Several months ago, Repubblika argued MPs should not be government Ministers. Access to public money and contesting a constituency seat are a toxic combination.

Byron Camilleri, the guy who stood idly by as prisoner after prisoner was found dead or dying in prison, has found public money to pay for the repair of the roof of the church of the town he used to be mayor of and is now its MP. He makes the action sound generous and responsible and exactly what the country needs. Fgura’s church is a bit of a gem of contemporary architecture. The state has a role in its conservation. The money’s found and the church is watertight. All good, right?

Well, no. Just a few hundred metres away is the Tarxien church. It’s a gem of the late baroque. Its 18th century belfries are crumbling because of erosion. It seems it hasn’t yet pinched the conscience of a Minister and down the belfries go. The parish priest renewed appeals to politicians to find him the money, no doubt spurred on by news of the generosity enjoyed by his Fgura colleague down the road.

Alex Muscat has his hands on the passport-selling kitty. Some weeks ago, he said he’ll be spending a nice sum to light up the walls of Mdina, his constituency. Yesterday he announced he’s spending a cool million to light up Mosta church, also his constituency. Nothing like a little blood money to light up a temple of the Lord.

A discussion on the church’s apparent willingness to accept passport-sales money as charity laundering the reputation of the scheme along with the sins of the scheme’s acquirers is, perhaps, for another time.

The point here is Rosianne Cutajar’s oranges writ large. Our democracy works like a pre-Enlightenment ancien regime, on the back of the gratitude of the masses for the unilateral generosity of noblesse oblige. Byron Camilleri and Alex Muscat repair the church roof or light up the facade and in return we’re obliged to renew their contract on power over us.

But this is a democracy. The money they’re so generously handing down is not actually theirs. The money actually belongs to people who work, live, worship, or simply walk past those churches. Ministers merely have the responsibility to spend the money fairly.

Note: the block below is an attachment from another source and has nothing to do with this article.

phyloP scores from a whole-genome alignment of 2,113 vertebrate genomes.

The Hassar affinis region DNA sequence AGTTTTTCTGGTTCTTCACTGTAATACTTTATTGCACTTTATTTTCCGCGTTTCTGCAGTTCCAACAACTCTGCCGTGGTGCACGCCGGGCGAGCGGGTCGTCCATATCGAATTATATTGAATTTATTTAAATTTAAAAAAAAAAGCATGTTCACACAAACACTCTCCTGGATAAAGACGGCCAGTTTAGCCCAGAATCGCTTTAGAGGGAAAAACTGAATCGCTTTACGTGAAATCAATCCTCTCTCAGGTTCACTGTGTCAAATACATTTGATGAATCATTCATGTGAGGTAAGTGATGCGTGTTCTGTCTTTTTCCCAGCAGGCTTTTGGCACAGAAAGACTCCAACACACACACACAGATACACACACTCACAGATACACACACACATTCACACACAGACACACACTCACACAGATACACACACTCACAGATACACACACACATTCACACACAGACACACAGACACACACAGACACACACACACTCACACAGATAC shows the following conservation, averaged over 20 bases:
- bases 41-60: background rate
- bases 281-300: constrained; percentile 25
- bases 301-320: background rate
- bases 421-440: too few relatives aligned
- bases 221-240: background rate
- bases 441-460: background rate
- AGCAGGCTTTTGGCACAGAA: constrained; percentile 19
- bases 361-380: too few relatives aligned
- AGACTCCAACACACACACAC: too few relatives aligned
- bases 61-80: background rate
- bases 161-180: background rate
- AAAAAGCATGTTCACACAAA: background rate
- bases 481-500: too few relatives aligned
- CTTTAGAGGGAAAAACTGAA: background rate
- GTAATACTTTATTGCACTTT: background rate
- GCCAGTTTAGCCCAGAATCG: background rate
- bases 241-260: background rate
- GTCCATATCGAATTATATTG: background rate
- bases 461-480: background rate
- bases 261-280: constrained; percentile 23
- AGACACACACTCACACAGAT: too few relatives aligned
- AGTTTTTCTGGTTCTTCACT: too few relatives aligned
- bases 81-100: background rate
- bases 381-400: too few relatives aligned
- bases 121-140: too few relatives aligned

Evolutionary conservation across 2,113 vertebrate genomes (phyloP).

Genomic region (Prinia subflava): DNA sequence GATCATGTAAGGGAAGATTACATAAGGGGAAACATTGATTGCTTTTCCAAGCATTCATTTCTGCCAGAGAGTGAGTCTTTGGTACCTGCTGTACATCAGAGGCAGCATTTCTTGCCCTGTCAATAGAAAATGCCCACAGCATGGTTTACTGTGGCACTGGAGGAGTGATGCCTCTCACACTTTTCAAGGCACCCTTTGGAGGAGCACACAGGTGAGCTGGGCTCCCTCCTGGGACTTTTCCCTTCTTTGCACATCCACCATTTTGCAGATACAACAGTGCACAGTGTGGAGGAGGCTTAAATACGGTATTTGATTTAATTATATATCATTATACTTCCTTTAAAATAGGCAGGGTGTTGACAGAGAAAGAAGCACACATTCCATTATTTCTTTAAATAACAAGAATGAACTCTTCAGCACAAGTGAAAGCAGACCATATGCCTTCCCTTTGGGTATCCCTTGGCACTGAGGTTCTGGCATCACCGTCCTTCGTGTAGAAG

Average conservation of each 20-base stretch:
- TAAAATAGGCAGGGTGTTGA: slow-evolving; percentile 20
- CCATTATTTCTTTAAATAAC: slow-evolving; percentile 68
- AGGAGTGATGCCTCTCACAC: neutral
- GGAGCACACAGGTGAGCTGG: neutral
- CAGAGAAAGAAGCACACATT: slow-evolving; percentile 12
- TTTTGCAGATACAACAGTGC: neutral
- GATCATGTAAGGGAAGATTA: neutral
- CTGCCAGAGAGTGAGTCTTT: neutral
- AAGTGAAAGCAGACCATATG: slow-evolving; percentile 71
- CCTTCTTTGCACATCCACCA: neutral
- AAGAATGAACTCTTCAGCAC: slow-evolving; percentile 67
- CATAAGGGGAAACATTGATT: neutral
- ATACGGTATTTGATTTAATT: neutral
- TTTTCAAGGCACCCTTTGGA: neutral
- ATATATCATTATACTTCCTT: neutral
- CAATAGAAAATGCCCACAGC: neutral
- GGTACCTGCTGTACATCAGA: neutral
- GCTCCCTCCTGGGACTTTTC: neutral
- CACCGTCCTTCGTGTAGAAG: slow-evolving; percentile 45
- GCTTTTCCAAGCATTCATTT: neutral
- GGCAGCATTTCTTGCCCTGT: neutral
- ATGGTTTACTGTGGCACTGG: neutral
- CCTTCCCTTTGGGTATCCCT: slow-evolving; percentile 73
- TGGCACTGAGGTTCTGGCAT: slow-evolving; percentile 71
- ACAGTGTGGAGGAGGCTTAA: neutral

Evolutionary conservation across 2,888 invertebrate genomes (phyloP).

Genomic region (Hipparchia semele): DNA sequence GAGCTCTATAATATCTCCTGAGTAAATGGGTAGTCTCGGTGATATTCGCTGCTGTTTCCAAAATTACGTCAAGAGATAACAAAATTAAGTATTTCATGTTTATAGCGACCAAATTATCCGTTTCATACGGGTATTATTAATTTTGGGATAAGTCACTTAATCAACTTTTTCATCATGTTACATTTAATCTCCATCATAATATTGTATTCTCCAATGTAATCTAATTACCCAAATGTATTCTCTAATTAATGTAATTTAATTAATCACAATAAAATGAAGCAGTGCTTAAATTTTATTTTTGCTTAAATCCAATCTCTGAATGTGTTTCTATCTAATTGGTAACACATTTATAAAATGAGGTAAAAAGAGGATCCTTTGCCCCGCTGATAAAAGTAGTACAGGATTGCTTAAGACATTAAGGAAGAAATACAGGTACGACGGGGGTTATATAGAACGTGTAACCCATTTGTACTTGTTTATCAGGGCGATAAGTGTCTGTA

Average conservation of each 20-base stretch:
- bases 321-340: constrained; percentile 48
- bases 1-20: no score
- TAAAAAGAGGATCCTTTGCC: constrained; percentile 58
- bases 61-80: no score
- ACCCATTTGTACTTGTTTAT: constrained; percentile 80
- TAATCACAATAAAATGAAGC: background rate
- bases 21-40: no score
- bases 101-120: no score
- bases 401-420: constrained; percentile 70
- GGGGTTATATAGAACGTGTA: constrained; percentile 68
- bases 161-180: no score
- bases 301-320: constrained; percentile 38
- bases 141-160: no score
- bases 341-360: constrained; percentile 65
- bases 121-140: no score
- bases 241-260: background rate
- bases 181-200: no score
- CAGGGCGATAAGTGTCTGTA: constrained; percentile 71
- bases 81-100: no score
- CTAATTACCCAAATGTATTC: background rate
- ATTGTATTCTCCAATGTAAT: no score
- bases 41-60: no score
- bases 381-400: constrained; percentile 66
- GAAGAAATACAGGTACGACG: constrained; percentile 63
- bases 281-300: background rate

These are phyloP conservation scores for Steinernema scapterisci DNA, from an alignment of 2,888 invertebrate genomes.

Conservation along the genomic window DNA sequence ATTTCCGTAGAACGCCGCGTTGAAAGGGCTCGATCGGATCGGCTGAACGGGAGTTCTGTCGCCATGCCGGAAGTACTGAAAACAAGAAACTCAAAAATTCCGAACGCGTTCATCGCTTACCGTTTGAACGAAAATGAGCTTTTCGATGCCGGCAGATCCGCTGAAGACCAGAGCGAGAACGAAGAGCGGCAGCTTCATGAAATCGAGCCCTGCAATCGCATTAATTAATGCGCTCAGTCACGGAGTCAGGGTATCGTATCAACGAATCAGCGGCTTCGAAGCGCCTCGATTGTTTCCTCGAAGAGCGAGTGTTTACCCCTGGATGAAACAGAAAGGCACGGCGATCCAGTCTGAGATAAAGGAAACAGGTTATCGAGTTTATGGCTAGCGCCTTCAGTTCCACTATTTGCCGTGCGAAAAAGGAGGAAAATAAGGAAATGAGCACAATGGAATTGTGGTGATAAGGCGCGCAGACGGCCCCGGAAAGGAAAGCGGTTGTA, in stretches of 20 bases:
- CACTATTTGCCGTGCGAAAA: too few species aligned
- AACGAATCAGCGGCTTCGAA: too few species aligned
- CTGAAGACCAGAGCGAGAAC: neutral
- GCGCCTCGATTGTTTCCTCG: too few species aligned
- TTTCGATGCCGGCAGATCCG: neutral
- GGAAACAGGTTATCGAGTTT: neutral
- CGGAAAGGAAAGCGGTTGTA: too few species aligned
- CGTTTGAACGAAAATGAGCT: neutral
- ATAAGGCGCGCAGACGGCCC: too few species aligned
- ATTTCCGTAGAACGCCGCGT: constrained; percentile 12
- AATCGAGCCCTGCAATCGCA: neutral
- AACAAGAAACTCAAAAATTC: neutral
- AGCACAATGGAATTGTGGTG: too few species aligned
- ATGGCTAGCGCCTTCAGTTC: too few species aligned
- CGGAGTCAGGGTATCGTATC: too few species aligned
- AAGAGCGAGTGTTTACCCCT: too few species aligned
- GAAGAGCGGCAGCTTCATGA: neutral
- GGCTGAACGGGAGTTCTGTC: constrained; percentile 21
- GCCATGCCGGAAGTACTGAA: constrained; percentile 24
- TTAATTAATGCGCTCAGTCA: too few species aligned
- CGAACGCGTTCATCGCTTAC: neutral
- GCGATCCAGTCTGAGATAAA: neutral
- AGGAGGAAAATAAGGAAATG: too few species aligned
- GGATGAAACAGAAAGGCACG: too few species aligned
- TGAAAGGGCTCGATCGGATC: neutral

If the State is going to pay for the upkeep of churches – and I’m not saying it shouldn’t – then it should spend what budget it decides to dedicate to the job according to objective criteria.

Surely, there never will be enough money for all churches to be repaired at once. So clearly the choice of which church to get the money first should not be based on which church is electorally more important for the Minister who happens to have the keys to that particular money box. That is why in a proper State which is not built on patronage that sort of money is not disbursed at the pleasure of the Minister but on the back of schemes set up by law.

This is not just about churches but about the exercise of all Ministerial discretion: which road gets built first, where social housing is developed, where building heights are revised, where a new public health clinic opens, and so on.

If Ministers weren’t bothered with their personal re-election but responded instead equally and indiscriminately to the pressures of a Parliament made of MPs representing proportionately all communities from all over the islands, you can be sure the first thing Ministers would do to get MPs’ claims of unfairness off their backs would be to introduce fair and objective schemes for the distribution of funds.

And the parish priest of Tarxien would have other recourse for his reasonable complaint other than Facebook and prayer.